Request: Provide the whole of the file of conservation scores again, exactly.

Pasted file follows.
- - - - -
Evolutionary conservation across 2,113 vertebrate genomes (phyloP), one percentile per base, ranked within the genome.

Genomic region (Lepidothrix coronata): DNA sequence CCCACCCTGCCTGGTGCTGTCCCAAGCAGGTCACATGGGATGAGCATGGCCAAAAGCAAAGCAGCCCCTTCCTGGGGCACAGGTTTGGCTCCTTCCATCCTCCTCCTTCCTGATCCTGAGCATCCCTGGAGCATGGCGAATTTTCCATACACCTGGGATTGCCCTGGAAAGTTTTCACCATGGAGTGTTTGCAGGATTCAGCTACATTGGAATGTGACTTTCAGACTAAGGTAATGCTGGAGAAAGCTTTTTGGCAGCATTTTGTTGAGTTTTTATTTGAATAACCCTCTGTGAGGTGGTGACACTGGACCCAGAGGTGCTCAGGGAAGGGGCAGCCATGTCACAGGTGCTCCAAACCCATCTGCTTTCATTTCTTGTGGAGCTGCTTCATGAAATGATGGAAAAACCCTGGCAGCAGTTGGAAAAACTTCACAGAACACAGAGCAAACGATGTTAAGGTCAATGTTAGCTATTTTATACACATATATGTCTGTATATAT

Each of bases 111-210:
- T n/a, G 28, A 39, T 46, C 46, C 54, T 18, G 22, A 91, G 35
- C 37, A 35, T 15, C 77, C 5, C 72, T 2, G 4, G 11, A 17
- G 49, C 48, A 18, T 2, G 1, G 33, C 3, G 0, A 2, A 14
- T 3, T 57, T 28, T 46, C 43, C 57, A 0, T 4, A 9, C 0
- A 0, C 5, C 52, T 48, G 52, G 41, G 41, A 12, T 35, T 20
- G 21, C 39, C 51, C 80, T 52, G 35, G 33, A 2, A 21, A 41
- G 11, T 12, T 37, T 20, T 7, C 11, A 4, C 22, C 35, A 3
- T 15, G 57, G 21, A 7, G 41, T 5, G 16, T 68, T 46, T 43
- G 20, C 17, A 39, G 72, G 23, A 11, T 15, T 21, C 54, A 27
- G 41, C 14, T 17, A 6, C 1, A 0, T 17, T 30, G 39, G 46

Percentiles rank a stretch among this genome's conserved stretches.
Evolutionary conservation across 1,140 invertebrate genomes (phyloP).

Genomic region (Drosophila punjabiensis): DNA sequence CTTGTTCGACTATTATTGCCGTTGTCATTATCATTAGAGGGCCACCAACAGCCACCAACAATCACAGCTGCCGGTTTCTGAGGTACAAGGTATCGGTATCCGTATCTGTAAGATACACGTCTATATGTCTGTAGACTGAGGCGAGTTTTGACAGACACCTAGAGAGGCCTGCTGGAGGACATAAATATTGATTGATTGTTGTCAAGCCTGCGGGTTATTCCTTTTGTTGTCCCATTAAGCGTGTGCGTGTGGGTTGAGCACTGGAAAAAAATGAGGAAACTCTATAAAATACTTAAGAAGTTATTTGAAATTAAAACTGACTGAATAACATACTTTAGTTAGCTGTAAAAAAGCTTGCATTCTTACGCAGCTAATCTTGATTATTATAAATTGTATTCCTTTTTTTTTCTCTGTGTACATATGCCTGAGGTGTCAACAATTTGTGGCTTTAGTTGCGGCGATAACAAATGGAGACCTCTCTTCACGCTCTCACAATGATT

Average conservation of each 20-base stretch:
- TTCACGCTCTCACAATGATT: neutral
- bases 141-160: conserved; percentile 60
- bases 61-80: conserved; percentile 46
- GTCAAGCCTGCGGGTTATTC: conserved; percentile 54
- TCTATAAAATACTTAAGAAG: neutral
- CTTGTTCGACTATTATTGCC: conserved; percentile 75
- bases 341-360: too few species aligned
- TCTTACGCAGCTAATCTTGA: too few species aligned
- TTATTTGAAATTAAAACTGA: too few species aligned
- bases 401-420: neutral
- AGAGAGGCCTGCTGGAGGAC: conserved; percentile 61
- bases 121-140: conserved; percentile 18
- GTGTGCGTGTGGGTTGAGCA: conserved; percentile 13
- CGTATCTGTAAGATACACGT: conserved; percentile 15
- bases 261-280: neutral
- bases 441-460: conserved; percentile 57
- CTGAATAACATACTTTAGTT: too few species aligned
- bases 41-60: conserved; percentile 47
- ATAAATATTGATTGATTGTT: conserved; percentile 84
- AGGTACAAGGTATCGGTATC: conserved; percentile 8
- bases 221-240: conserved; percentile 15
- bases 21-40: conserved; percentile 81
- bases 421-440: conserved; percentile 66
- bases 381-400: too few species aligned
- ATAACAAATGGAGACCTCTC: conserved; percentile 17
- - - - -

Evolutionary conservation across 2,113 vertebrate genomes (phyloP), one percentile per base, ranked within the genome.

Genomic region (Lepidothrix coronata): DNA sequence CCCACCCTGCCTGGTGCTGTCCCAAGCAGGTCACATGGGATGAGCATGGCCAAAAGCAAAGCAGCCCCTTCCTGGGGCACAGGTTTGGCTCCTTCCATCCTCCTCCTTCCTGATCCTGAGCATCCCTGGAGCATGGCGAATTTTCCATACACCTGGGATTGCCCTGGAAAGTTTTCACCATGGAGTGTTTGCAGGATTCAGCTACATTGGAATGTGACTTTCAGACTAAGGTAATGCTGGAGAAAGCTTTTTGGCAGCATTTTGTTGAGTTTTTATTTGAATAACCCTCTGTGAGGTGGTGACACTGGACCCAGAGGTGCTCAGGGAAGGGGCAGCCATGTCACAGGTGCTCCAAACCCATCTGCTTTCATTTCTTGTGGAGCTGCTTCATGAAATGATGGAAAAACCCTGGCAGCAGTTGGAAAAACTTCACAGAACACAGAGCAAACGATGTTAAGGTCAATGTTAGCTATTTTATACACATATATGTCTGTATATAT

Each of bases 111-210:
- T n/a, G 28, A 39, T 46, C 46, C 54, T 18, G 22, A 91, G 35
- C 37, A 35, T 15, C 77, C 5, C 72, T 2, G 4, G 11, A 17
- G 49, C 48, A 18, T 2, G 1, G 33, C 3, G 0, A 2, A 14
- T 3, T 57, T 28, T 46, C 43, C 57, A 0, T 4, A 9, C 0
- A 0, C 5, C 52, T 48, G 52, G 41, G 41, A 12, T 35, T 20
- G 21, C 39, C 51, C 80, T 52, G 35, G 33, A 2, A 21, A 41
- G 11, T 12, T 37, T 20, T 7, C 11, A 4, C 22, C 35, A 3
- T 15, G 57, G 21, A 7, G 41, T 5, G 16, T 68, T 46, T 43
- G 20, C 17, A 39, G 72, G 23, A 11, T 15, T 21, C 54, A 27
- G 41, C 14, T 17, A 6, C 1, A 0, T 17, T 30, G 39, G 46

Percentiles rank a stretch among this genome's conserved stretches.
Evolutionary conservation across 1,140 invertebrate genomes (phyloP).

Genomic region (Drosophila punjabiensis): DNA sequence CTTGTTCGACTATTATTGCCGTTGTCATTATCATTAGAGGGCCACCAACAGCCACCAACAATCACAGCTGCCGGTTTCTGAGGTACAAGGTATCGGTATCCGTATCTGTAAGATACACGTCTATATGTCTGTAGACTGAGGCGAGTTTTGACAGACACCTAGAGAGGCCTGCTGGAGGACATAAATATTGATTGATTGTTGTCAAGCCTGCGGGTTATTCCTTTTGTTGTCCCATTAAGCGTGTGCGTGTGGGTTGAGCACTGGAAAAAAATGAGGAAACTCTATAAAATACTTAAGAAGTTATTTGAAATTAAAACTGACTGAATAACATACTTTAGTTAGCTGTAAAAAAGCTTGCATTCTTACGCAGCTAATCTTGATTATTATAAATTGTATTCCTTTTTTTTTCTCTGTGTACATATGCCTGAGGTGTCAACAATTTGTGGCTTTAGTTGCGGCGATAACAAATGGAGACCTCTCTTCACGCTCTCACAATGATT

Average conservation of each 20-base stretch:
- TTCACGCTCTCACAATGATT: neutral
- bases 141-160: conserved; percentile 60
- bases 61-80: conserved; percentile 46
- GTCAAGCCTGCGGGTTATTC: conserved; percentile 54
- TCTATAAAATACTTAAGAAG: neutral
- CTTGTTCGACTATTATTGCC: conserved; percentile 75
- bases 341-360: too few species aligned
- TCTTACGCAGCTAATCTTGA: too few species aligned
- TTATTTGAAATTAAAACTGA: too few species aligned
- bases 401-420: neutral
- AGAGAGGCCTGCTGGAGGAC: conserved; percentile 61
- bases 121-140: conserved; percentile 18
- GTGTGCGTGTGGGTTGAGCA: conserved; percentile 13
- CGTATCTGTAAGATACACGT: conserved; percentile 15
- bases 261-280: neutral
- bases 441-460: conserved; percentile 57
- CTGAATAACATACTTTAGTT: too few species aligned
- bases 41-60: conserved; percentile 47
- ATAAATATTGATTGATTGTT: conserved; percentile 84
- AGGTACAAGGTATCGGTATC: conserved; percentile 8
- bases 221-240: conserved; percentile 15
- bases 21-40: conserved; percentile 81
- bases 421-440: conserved; percentile 66
- bases 381-400: too few species aligned
- ATAACAAATGGAGACCTCTC: conserved; percentile 17